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Friday, May 18, 2018

Trumpeters Holiday

Trumpeters Holiday
Epic LN 3252

Wingy Mannone And His Orchestra

She's Crying For Me (3 Oct. 1934): Wingy Mannone (tp); George Brunies (tb); Sidney Arodin (cl); Terry Stand (p); Unknown (g); Bonnie Pottle (b); Bob White (dm).

West Wind; Shoe Shine Boy (10 March 1936): Mannoe (tp); Brunies (tb) Matty Matlock (cl); Eddie Miller (ts); Gil Bowers (p); Carmen Mastren (g); Artie Shapiro (b); Ray Bauduc (dm).

Red Allen And His Orchestra

Believe It Beloved (23 Jan. 1935); Henry Allen (tp and vo); Pee Wee Erwin (tp); George Washington (tb); Buster Bailey (cl); Luis Russell (p); Danny Barker (g); Pops Foster (b); Paul Barbarin (dm).

Body And Soul; Rosetta (29 April 1935): Allen (tp); Dicky Wells(tb); Cecil Scott (cl); Chu Berry (ts); Horace Henderson (p and arr.); Bernard Addison (g); John Kirby (b); George Stafford (b).

Roy Eldridge And His Orchestra

Wabash Stomp; Heckler's Hop; After You've Gone (23-28 Jan. 1937): Roy Eldridge (tp); Scoops Carey (as); Joe Eldridge (as & arr.); Dave Young (ts); Teddy Cole (p); Johnny Collins (g); Truck Parham (b); Zutty Singleton (dm).

Frankie Newton And His Cafe Society Orchestra

Jitters; Frankie's Jump; Tab's Blues (12 April 1930); Frankie Newton (tp); Tab Smith, Stanley Payne (as); Kenneth Hollan (ts); Kenneth Kersey (p); Ulysses Livingston (g); John Williams (b); Eddie Dougherty (dm).

From the back cover:

Joe "Wingy" Mannone is a New Orleans trumpet player, uptown New Orleans, that is. In personality and career, he was very much a figure of the 1930's trumpeter. He is a tasteful, melodic, Dixieland player of marked comic talent. "She's Crying For Me" is decidedly melodic, "West Wind" decidedly Dixie and "Shoe Shine Boy" decidedly comic (in dialogue and vocal). The personnel of his band is drawn from the formerly Gil Rodin Band, later Bob Crosby Band, and his personal style is a happy combination of high-jive Louis, a taste of Big, a dash of Bing.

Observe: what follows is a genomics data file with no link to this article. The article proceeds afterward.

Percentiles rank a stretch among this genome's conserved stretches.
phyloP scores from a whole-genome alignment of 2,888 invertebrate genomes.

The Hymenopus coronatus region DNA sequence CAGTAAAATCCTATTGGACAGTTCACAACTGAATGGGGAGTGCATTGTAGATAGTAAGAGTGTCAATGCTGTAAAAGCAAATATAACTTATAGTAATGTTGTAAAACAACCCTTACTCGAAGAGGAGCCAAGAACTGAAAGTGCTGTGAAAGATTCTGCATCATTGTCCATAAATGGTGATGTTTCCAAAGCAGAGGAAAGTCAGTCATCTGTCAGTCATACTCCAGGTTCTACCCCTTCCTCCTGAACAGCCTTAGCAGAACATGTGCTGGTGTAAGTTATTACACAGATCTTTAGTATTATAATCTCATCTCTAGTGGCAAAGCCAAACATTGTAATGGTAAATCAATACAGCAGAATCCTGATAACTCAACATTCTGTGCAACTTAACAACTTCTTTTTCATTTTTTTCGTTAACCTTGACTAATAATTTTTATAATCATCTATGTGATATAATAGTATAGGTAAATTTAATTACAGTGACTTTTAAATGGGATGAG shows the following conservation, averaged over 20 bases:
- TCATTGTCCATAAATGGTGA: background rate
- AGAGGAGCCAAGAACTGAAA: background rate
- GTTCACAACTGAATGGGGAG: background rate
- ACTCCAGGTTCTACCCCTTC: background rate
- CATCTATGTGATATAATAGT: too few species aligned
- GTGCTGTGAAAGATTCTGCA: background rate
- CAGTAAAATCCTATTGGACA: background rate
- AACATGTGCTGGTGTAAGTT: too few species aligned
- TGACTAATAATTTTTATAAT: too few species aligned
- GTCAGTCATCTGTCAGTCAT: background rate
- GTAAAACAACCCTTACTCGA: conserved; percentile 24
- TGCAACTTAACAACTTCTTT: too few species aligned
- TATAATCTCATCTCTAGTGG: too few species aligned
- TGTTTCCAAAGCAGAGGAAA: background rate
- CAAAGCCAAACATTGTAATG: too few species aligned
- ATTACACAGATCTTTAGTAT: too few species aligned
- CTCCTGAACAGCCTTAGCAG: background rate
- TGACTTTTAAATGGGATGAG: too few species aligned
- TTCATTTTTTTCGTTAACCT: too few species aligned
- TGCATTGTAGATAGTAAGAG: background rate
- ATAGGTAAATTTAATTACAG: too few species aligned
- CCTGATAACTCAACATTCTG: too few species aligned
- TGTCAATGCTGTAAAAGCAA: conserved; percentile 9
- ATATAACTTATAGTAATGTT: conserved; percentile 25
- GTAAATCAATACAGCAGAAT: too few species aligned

Henry "Red" Allen comes from New Orleans, downtown. He is both more jazz player and more evolved in Swing style than Wingy, but there is an oblique kinship in their playing and singing, derived from their source – Louis – through "Red" carries the mark more definitely, as in "Body And Soul", which was his biggest record. He and most of his band personnel came from one of the first great, big bands, Fletch Henderson.

"Red" led some of the consistently jumpingest bands in the thirties and early forties, always playing exciting Swing horn – Rosetta.

"Little Jazz" Roy Eldridge, more evolved than "Red" Allen, led equally swinging, jumping bands, Roy was the next important trumpet influence after Louis. Just as, up to a certain time, all trumpet players learned to first play like Louis, those who followed learned first to play like Roy. And Roy's "After You've Gone" is derived from Louis's first big band recordings.

Roy is surely the most exciting trumpet player in the history of Jazz. His playing is indisputably hot, yet there already appears a certain coolness, in that Swing as a music of special technique and ideas anticipates the Contemporary era of Jazz. "Heckler's Hop," Roy's great record, is sheer jazz music.

Roy is commonly referred to as the "bridge". After him came Dizzy Gillespie and The Deluge of new ideas: the attitudes and formal change of Bop.

Franke Newton, who died in 1954 at the age of 48, was a modern trumpet player. Quietly underplaying excitement, always swinging, he was a most sophisticated and yet blues player, and completely, openly individual. His entrance on "Frankie's Jump" is thoughtful, humorous, melodic, very modern. His style and personnel were completely New York, and suck a style certainly existed during the Ellington-influenced era of Cafe Society Downtown, and urbanization of Kansas City jump – "Jitters." And happily, for all our talk of trumpet players, up jumps Tab Smith, swinging on alto saxophone, on all three records. – Albert Avakian

Wingy Mannone And His Orchestra
She's Crying For Me
West Wind
Shoe Shine Boy

Henry "Red" Allen And His Orchestra
Body And Soul
Believe It, Beloved

Roy Eldridge And His Orchestra
Wabash Stomp
Heckler's Hop
After You've Gone

Frankie Newton And His Orchestra
Frankie's Jump
Tab's Blues

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